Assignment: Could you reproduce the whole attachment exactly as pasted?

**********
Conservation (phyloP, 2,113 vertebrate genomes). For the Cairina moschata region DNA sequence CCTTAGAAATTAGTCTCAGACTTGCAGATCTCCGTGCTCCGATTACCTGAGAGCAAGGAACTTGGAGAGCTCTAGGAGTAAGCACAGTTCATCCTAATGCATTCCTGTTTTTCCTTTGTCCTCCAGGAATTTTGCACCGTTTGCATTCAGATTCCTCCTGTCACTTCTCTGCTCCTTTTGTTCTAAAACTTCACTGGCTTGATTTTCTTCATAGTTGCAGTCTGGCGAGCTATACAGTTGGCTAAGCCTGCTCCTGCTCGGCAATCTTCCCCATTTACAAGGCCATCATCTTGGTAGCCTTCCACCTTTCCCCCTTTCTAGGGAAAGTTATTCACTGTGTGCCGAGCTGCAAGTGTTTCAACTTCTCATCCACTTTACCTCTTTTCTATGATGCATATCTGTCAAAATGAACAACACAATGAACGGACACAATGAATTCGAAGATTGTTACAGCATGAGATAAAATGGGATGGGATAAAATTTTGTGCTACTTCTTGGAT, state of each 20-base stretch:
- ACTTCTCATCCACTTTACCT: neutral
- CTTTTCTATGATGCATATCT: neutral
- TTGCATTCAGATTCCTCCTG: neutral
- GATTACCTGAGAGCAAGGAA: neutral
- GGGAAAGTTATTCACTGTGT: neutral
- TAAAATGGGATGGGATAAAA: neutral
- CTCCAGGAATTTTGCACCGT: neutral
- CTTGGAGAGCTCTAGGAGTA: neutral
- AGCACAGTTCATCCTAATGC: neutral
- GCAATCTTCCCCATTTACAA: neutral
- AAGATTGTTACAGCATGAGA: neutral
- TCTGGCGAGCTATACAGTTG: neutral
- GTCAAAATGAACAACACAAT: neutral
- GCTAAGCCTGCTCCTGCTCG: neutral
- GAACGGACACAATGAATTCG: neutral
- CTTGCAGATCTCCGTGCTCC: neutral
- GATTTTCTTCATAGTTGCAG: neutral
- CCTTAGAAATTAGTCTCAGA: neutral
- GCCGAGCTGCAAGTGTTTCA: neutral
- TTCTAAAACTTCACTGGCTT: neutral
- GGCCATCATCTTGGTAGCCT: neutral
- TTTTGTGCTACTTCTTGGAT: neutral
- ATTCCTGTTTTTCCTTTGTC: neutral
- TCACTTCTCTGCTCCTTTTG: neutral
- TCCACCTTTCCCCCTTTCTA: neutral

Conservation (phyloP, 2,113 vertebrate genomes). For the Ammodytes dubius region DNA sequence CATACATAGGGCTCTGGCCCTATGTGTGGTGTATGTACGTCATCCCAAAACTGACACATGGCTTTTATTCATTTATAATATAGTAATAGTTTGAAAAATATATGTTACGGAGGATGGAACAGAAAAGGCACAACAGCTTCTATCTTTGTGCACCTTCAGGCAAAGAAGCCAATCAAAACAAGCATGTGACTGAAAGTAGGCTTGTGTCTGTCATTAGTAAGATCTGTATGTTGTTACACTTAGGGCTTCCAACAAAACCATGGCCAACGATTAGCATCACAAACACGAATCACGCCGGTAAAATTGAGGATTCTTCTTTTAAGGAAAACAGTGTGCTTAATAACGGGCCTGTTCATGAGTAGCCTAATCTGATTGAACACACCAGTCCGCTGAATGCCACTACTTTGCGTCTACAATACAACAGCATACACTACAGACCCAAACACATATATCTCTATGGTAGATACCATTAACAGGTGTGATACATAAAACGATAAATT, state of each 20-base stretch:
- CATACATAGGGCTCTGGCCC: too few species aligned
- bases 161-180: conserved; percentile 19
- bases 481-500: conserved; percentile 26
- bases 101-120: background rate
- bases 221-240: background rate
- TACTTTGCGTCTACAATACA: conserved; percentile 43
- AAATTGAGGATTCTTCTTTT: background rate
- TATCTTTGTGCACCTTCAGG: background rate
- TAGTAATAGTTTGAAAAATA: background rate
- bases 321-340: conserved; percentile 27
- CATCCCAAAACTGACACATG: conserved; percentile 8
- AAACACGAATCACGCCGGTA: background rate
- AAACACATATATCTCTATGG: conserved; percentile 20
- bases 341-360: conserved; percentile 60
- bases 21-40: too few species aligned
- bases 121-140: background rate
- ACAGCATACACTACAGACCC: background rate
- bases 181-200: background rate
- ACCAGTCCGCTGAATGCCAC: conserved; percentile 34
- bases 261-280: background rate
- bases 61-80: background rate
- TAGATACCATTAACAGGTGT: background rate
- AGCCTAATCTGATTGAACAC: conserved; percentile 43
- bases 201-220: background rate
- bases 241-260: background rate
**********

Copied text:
Conservation (phyloP, 2,113 vertebrate genomes). For the Cairina moschata region DNA sequence CCTTAGAAATTAGTCTCAGACTTGCAGATCTCCGTGCTCCGATTACCTGAGAGCAAGGAACTTGGAGAGCTCTAGGAGTAAGCACAGTTCATCCTAATGCATTCCTGTTTTTCCTTTGTCCTCCAGGAATTTTGCACCGTTTGCATTCAGATTCCTCCTGTCACTTCTCTGCTCCTTTTGTTCTAAAACTTCACTGGCTTGATTTTCTTCATAGTTGCAGTCTGGCGAGCTATACAGTTGGCTAAGCCTGCTCCTGCTCGGCAATCTTCCCCATTTACAAGGCCATCATCTTGGTAGCCTTCCACCTTTCCCCCTTTCTAGGGAAAGTTATTCACTGTGTGCCGAGCTGCAAGTGTTTCAACTTCTCATCCACTTTACCTCTTTTCTATGATGCATATCTGTCAAAATGAACAACACAATGAACGGACACAATGAATTCGAAGATTGTTACAGCATGAGATAAAATGGGATGGGATAAAATTTTGTGCTACTTCTTGGAT, state of each 20-base stretch:
- ACTTCTCATCCACTTTACCT: neutral
- CTTTTCTATGATGCATATCT: neutral
- TTGCATTCAGATTCCTCCTG: neutral
- GATTACCTGAGAGCAAGGAA: neutral
- GGGAAAGTTATTCACTGTGT: neutral
- TAAAATGGGATGGGATAAAA: neutral
- CTCCAGGAATTTTGCACCGT: neutral
- CTTGGAGAGCTCTAGGAGTA: neutral
- AGCACAGTTCATCCTAATGC: neutral
- GCAATCTTCCCCATTTACAA: neutral
- AAGATTGTTACAGCATGAGA: neutral
- TCTGGCGAGCTATACAGTTG: neutral
- GTCAAAATGAACAACACAAT: neutral
- GCTAAGCCTGCTCCTGCTCG: neutral
- GAACGGACACAATGAATTCG: neutral
- CTTGCAGATCTCCGTGCTCC: neutral
- GATTTTCTTCATAGTTGCAG: neutral
- CCTTAGAAATTAGTCTCAGA: neutral
- GCCGAGCTGCAAGTGTTTCA: neutral
- TTCTAAAACTTCACTGGCTT: neutral
- GGCCATCATCTTGGTAGCCT: neutral
- TTTTGTGCTACTTCTTGGAT: neutral
- ATTCCTGTTTTTCCTTTGTC: neutral
- TCACTTCTCTGCTCCTTTTG: neutral
- TCCACCTTTCCCCCTTTCTA: neutral

Conservation (phyloP, 2,113 vertebrate genomes). For the Ammodytes dubius region DNA sequence CATACATAGGGCTCTGGCCCTATGTGTGGTGTATGTACGTCATCCCAAAACTGACACATGGCTTTTATTCATTTATAATATAGTAATAGTTTGAAAAATATATGTTACGGAGGATGGAACAGAAAAGGCACAACAGCTTCTATCTTTGTGCACCTTCAGGCAAAGAAGCCAATCAAAACAAGCATGTGACTGAAAGTAGGCTTGTGTCTGTCATTAGTAAGATCTGTATGTTGTTACACTTAGGGCTTCCAACAAAACCATGGCCAACGATTAGCATCACAAACACGAATCACGCCGGTAAAATTGAGGATTCTTCTTTTAAGGAAAACAGTGTGCTTAATAACGGGCCTGTTCATGAGTAGCCTAATCTGATTGAACACACCAGTCCGCTGAATGCCACTACTTTGCGTCTACAATACAACAGCATACACTACAGACCCAAACACATATATCTCTATGGTAGATACCATTAACAGGTGTGATACATAAAACGATAAATT, state of each 20-base stretch:
- CATACATAGGGCTCTGGCCC: too few species aligned
- bases 161-180: conserved; percentile 19
- bases 481-500: conserved; percentile 26
- bases 101-120: background rate
- bases 221-240: background rate
- TACTTTGCGTCTACAATACA: conserved; percentile 43
- AAATTGAGGATTCTTCTTTT: background rate
- TATCTTTGTGCACCTTCAGG: background rate
- TAGTAATAGTTTGAAAAATA: background rate
- bases 321-340: conserved; percentile 27
- CATCCCAAAACTGACACATG: conserved; percentile 8
- AAACACGAATCACGCCGGTA: background rate
- AAACACATATATCTCTATGG: conserved; percentile 20
- bases 341-360: conserved; percentile 60
- bases 21-40: too few species aligned
- bases 121-140: background rate
- ACAGCATACACTACAGACCC: background rate
- bases 181-200: background rate
- ACCAGTCCGCTGAATGCCAC: conserved; percentile 34
- bases 261-280: background rate
- bases 61-80: background rate
- TAGATACCATTAACAGGTGT: background rate
- AGCCTAATCTGATTGAACAC: conserved; percentile 43
- bases 201-220: background rate
- bases 241-260: background rate